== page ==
Quinns: Yeah, that’s a thing. Sex is secret. It’s quiet. Arguably a really accessible, liberating sex game would deal with discussing fantasies and then encourage a lot of behind-closed-doors stuff. This is really a game for people who are already liberated. Even if you play with the tame cards, it could still end up with you sat next to your friends in your pants. AND BEYOND.

Leigh: I wonder if your roommates would agree with your statement that “[sex is] quiet.” Or if Brendan wants to sit next to you in his pants. And yeah. You’ve got down to my issue, here: This is a game that already appeals to a conventional definition of “liberation”. I’m thinking of the games we used to play when we were teenagers.

Like, if you wanted to escalate Spin The Bottle you’d do Seven Minutes in Heaven or whatever, where you’re supposed to go in the closet with someone else. And if you didn’t want to make out, you’d sit in the dark, laughing awkwardly, talking, wondering what everyone else is thinking about what you’re doing in there. At that age you’re still too uncomfortable with yourself to really get much out of that kind of interaction, but there really are a lot of mysterious and complex social dynamics at work there. If you could put a system behind that, and then give it to adults, I’d be interested in that kind of thing. Lying under a bed eating biscuits in my pants, not so much.

Quinns: Are you saying that sex is ALREADY A GAME? That’s good. Someone should just make the rulebook for that.

Gross. I just found a forfeit reading “The player to your right must lick your lips.”

Leigh: “Must.” Yeah. I’m not saying pushing boundaries and having fun with them is bad, or anything, but you’ve got it: Sexuality is hot precisely because of the unspoken rules, the sort of primal way we navigate flirtation. I think there has to be a way that a card game could explore that more naturalistically. I mean, card games can be pretty sexy on their own, when you think about it: The intimacy of gathering around tactile objects, heads together, possessing the private calculations in your own head, wondering at those of others. You think so?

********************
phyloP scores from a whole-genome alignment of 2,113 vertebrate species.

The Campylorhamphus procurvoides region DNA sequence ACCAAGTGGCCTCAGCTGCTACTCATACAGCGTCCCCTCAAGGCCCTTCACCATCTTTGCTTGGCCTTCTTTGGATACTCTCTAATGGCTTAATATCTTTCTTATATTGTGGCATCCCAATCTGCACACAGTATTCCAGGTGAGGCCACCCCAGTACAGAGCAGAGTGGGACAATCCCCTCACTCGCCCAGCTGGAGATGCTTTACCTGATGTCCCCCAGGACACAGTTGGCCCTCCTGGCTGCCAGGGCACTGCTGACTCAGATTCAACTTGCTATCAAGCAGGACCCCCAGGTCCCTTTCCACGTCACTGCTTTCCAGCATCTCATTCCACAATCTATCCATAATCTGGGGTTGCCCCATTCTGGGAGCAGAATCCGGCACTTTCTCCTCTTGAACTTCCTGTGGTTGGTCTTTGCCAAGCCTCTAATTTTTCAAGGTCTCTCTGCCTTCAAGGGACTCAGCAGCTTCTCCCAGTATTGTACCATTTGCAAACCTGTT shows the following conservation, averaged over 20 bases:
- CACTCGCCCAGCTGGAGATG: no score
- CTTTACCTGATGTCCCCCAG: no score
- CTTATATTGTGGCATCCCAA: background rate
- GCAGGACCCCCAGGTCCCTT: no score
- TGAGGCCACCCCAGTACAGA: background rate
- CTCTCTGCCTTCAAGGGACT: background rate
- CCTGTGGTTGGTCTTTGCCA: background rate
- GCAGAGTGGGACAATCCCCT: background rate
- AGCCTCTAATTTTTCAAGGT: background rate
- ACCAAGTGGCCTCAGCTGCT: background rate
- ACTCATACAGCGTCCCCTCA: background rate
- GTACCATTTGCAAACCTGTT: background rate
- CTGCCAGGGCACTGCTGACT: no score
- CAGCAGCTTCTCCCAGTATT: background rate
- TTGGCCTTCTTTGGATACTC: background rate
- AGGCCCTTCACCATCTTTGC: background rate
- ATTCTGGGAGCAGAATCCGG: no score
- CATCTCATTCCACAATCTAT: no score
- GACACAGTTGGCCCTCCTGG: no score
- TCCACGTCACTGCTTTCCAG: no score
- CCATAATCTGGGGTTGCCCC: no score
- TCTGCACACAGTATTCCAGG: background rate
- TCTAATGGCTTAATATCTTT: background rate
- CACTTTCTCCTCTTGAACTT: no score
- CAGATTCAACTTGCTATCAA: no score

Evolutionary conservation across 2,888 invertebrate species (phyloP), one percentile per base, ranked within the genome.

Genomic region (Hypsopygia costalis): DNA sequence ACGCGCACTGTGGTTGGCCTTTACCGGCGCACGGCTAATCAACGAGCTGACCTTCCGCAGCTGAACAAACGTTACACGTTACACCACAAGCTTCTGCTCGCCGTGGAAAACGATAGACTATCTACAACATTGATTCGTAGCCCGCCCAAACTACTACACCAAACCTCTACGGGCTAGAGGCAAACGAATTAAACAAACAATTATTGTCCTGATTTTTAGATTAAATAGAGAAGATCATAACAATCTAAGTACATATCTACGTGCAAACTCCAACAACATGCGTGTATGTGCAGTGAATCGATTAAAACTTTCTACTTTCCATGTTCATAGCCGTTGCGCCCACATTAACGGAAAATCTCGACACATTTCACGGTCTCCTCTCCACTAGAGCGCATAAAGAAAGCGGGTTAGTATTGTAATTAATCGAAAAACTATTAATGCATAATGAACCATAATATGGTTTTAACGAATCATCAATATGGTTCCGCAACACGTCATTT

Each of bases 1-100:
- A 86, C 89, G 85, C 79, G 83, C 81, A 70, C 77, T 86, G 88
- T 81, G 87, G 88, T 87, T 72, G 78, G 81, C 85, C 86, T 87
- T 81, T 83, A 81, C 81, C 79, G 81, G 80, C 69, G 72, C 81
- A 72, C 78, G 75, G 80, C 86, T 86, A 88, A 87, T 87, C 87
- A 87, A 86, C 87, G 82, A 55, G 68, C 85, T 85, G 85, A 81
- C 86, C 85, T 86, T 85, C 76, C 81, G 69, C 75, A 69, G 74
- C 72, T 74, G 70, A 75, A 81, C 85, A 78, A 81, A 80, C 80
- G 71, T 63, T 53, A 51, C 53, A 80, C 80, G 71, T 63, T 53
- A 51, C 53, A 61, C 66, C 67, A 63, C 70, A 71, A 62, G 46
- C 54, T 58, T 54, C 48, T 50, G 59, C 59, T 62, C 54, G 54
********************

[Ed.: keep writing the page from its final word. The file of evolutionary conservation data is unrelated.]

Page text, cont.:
Review: Tease

Quinns: Yeah. Right now I’m trying to actually make The Resistance: Sex House in my head. Something to do with locating your team-mates by getting a hand of fantasies and crushes, written out before by everybody, then sliding them to people in secret. “Is this right? yes/no?” Then it’s something you’re sharing with that player alone.

Leigh: Even in this conversation, you’ve been playing with me, in a sense, because you want me to talk about sex, and I’ve made allusions to things I like and don’t like, some serious and some less so. This is probably a more sensual interaction than if you’d whipped out a card that made me spank Brendan or take my top off at your kitchen table.

Quinns: I think I’ll make the conclusion of this pseudo-review “You should know this game exists. And for what it is, it’s a… quality product?” Like, even the cardstock is good. The dares are thoughtful. The rules are ruley.

So, doing anything later?

Leigh: Hmm, wouldn’t you like to know? But yeah — I don’t want to seem like I’m judging other lifestyles. This seems like it could be totally fun, or at least funny, for couples that are into swinging, or for the kind of people who attend a party in a PVC suit that screams “hey! I wear my sex organs on my sleeve!”

Quinnd: EW. I had an uncle that did that once.

Leigh: Runs in the family? But yeah, I just ask people out there that if you play this game, film yourselves. And please invite Louis Theroux. It’d be hilarious.

[Tease: The Liberating Game for Couples and Groups is available direct from the publishers here.]